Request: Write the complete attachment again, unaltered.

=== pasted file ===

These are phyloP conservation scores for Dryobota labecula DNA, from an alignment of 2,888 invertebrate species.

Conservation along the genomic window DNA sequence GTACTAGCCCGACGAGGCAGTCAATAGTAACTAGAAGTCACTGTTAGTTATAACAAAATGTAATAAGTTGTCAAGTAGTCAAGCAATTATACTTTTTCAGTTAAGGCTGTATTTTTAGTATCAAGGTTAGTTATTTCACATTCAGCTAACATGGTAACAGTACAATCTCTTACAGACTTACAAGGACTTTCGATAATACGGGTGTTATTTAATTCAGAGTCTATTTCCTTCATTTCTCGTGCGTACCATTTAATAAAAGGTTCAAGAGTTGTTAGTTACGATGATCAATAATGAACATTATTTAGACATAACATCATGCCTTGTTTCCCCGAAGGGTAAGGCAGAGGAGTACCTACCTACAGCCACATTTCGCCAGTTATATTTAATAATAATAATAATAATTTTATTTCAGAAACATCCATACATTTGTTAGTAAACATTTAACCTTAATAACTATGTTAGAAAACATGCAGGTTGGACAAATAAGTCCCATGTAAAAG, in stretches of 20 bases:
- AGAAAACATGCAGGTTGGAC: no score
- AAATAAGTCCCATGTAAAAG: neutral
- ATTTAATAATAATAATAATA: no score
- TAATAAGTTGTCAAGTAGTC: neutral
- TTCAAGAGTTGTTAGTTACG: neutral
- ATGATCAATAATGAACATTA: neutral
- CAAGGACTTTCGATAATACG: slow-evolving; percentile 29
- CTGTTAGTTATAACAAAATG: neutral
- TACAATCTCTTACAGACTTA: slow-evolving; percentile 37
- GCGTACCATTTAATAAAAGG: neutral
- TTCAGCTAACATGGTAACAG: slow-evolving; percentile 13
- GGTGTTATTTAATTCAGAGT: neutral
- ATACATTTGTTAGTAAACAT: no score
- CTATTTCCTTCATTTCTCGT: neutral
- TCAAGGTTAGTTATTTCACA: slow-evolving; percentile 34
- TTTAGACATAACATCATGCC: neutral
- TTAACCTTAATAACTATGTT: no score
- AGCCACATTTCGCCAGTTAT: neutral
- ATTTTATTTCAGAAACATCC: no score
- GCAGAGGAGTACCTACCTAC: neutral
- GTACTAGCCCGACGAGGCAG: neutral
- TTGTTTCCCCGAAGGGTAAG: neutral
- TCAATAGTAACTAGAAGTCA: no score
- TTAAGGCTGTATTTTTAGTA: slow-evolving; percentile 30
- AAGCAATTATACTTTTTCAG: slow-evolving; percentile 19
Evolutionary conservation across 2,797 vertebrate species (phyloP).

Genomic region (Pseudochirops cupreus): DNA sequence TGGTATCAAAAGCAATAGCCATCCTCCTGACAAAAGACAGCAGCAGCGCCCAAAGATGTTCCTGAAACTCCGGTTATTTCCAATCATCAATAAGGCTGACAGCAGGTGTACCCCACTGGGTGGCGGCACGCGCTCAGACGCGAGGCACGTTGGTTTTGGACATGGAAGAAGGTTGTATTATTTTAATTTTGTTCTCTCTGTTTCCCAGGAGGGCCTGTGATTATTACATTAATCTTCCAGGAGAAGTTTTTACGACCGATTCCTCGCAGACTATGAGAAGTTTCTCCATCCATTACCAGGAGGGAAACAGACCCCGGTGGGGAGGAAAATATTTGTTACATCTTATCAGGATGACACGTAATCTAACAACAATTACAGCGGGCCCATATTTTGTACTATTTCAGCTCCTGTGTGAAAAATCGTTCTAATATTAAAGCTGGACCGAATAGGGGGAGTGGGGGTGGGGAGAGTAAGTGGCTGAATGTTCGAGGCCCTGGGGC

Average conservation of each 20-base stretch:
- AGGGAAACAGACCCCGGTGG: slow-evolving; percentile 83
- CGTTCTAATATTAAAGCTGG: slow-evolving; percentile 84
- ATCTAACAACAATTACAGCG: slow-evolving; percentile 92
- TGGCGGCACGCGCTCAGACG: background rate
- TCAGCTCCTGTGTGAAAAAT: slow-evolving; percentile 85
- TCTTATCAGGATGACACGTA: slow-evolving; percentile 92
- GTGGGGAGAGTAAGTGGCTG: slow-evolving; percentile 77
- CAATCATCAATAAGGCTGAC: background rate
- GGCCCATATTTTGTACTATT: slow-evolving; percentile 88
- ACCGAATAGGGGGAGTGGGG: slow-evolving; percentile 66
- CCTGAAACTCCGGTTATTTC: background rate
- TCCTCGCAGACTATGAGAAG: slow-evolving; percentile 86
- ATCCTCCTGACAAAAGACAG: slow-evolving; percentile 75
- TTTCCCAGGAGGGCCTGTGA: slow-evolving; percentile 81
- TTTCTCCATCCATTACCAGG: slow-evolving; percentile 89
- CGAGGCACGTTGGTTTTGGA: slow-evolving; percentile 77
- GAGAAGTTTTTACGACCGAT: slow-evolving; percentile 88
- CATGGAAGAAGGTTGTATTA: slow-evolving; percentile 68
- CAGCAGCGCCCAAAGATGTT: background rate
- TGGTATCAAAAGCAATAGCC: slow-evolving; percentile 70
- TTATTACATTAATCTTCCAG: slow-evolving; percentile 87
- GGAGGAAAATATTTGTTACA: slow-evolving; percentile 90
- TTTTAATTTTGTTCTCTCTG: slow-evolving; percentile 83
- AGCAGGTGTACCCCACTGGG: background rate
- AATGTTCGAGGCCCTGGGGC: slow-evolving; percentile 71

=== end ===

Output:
These are phyloP conservation scores for Dryobota labecula DNA, from an alignment of 2,888 invertebrate species.

Conservation along the genomic window DNA sequence GTACTAGCCCGACGAGGCAGTCAATAGTAACTAGAAGTCACTGTTAGTTATAACAAAATGTAATAAGTTGTCAAGTAGTCAAGCAATTATACTTTTTCAGTTAAGGCTGTATTTTTAGTATCAAGGTTAGTTATTTCACATTCAGCTAACATGGTAACAGTACAATCTCTTACAGACTTACAAGGACTTTCGATAATACGGGTGTTATTTAATTCAGAGTCTATTTCCTTCATTTCTCGTGCGTACCATTTAATAAAAGGTTCAAGAGTTGTTAGTTACGATGATCAATAATGAACATTATTTAGACATAACATCATGCCTTGTTTCCCCGAAGGGTAAGGCAGAGGAGTACCTACCTACAGCCACATTTCGCCAGTTATATTTAATAATAATAATAATAATTTTATTTCAGAAACATCCATACATTTGTTAGTAAACATTTAACCTTAATAACTATGTTAGAAAACATGCAGGTTGGACAAATAAGTCCCATGTAAAAG, in stretches of 20 bases:
- AGAAAACATGCAGGTTGGAC: no score
- AAATAAGTCCCATGTAAAAG: neutral
- ATTTAATAATAATAATAATA: no score
- TAATAAGTTGTCAAGTAGTC: neutral
- TTCAAGAGTTGTTAGTTACG: neutral
- ATGATCAATAATGAACATTA: neutral
- CAAGGACTTTCGATAATACG: slow-evolving; percentile 29
- CTGTTAGTTATAACAAAATG: neutral
- TACAATCTCTTACAGACTTA: slow-evolving; percentile 37
- GCGTACCATTTAATAAAAGG: neutral
- TTCAGCTAACATGGTAACAG: slow-evolving; percentile 13
- GGTGTTATTTAATTCAGAGT: neutral
- ATACATTTGTTAGTAAACAT: no score
- CTATTTCCTTCATTTCTCGT: neutral
- TCAAGGTTAGTTATTTCACA: slow-evolving; percentile 34
- TTTAGACATAACATCATGCC: neutral
- TTAACCTTAATAACTATGTT: no score
- AGCCACATTTCGCCAGTTAT: neutral
- ATTTTATTTCAGAAACATCC: no score
- GCAGAGGAGTACCTACCTAC: neutral
- GTACTAGCCCGACGAGGCAG: neutral
- TTGTTTCCCCGAAGGGTAAG: neutral
- TCAATAGTAACTAGAAGTCA: no score
- TTAAGGCTGTATTTTTAGTA: slow-evolving; percentile 30
- AAGCAATTATACTTTTTCAG: slow-evolving; percentile 19
Evolutionary conservation across 2,797 vertebrate species (phyloP).

Genomic region (Pseudochirops cupreus): DNA sequence TGGTATCAAAAGCAATAGCCATCCTCCTGACAAAAGACAGCAGCAGCGCCCAAAGATGTTCCTGAAACTCCGGTTATTTCCAATCATCAATAAGGCTGACAGCAGGTGTACCCCACTGGGTGGCGGCACGCGCTCAGACGCGAGGCACGTTGGTTTTGGACATGGAAGAAGGTTGTATTATTTTAATTTTGTTCTCTCTGTTTCCCAGGAGGGCCTGTGATTATTACATTAATCTTCCAGGAGAAGTTTTTACGACCGATTCCTCGCAGACTATGAGAAGTTTCTCCATCCATTACCAGGAGGGAAACAGACCCCGGTGGGGAGGAAAATATTTGTTACATCTTATCAGGATGACACGTAATCTAACAACAATTACAGCGGGCCCATATTTTGTACTATTTCAGCTCCTGTGTGAAAAATCGTTCTAATATTAAAGCTGGACCGAATAGGGGGAGTGGGGGTGGGGAGAGTAAGTGGCTGAATGTTCGAGGCCCTGGGGC

Average conservation of each 20-base stretch:
- AGGGAAACAGACCCCGGTGG: slow-evolving; percentile 83
- CGTTCTAATATTAAAGCTGG: slow-evolving; percentile 84
- ATCTAACAACAATTACAGCG: slow-evolving; percentile 92
- TGGCGGCACGCGCTCAGACG: background rate
- TCAGCTCCTGTGTGAAAAAT: slow-evolving; percentile 85
- TCTTATCAGGATGACACGTA: slow-evolving; percentile 92
- GTGGGGAGAGTAAGTGGCTG: slow-evolving; percentile 77
- CAATCATCAATAAGGCTGAC: background rate
- GGCCCATATTTTGTACTATT: slow-evolving; percentile 88
- ACCGAATAGGGGGAGTGGGG: slow-evolving; percentile 66
- CCTGAAACTCCGGTTATTTC: background rate
- TCCTCGCAGACTATGAGAAG: slow-evolving; percentile 86
- ATCCTCCTGACAAAAGACAG: slow-evolving; percentile 75
- TTTCCCAGGAGGGCCTGTGA: slow-evolving; percentile 81
- TTTCTCCATCCATTACCAGG: slow-evolving; percentile 89
- CGAGGCACGTTGGTTTTGGA: slow-evolving; percentile 77
- GAGAAGTTTTTACGACCGAT: slow-evolving; percentile 88
- CATGGAAGAAGGTTGTATTA: slow-evolving; percentile 68
- CAGCAGCGCCCAAAGATGTT: background rate
- TGGTATCAAAAGCAATAGCC: slow-evolving; percentile 70
- TTATTACATTAATCTTCCAG: slow-evolving; percentile 87
- GGAGGAAAATATTTGTTACA: slow-evolving; percentile 90
- TTTTAATTTTGTTCTCTCTG: slow-evolving; percentile 83
- AGCAGGTGTACCCCACTGGG: background rate
- AATGTTCGAGGCCCTGGGGC: slow-evolving; percentile 71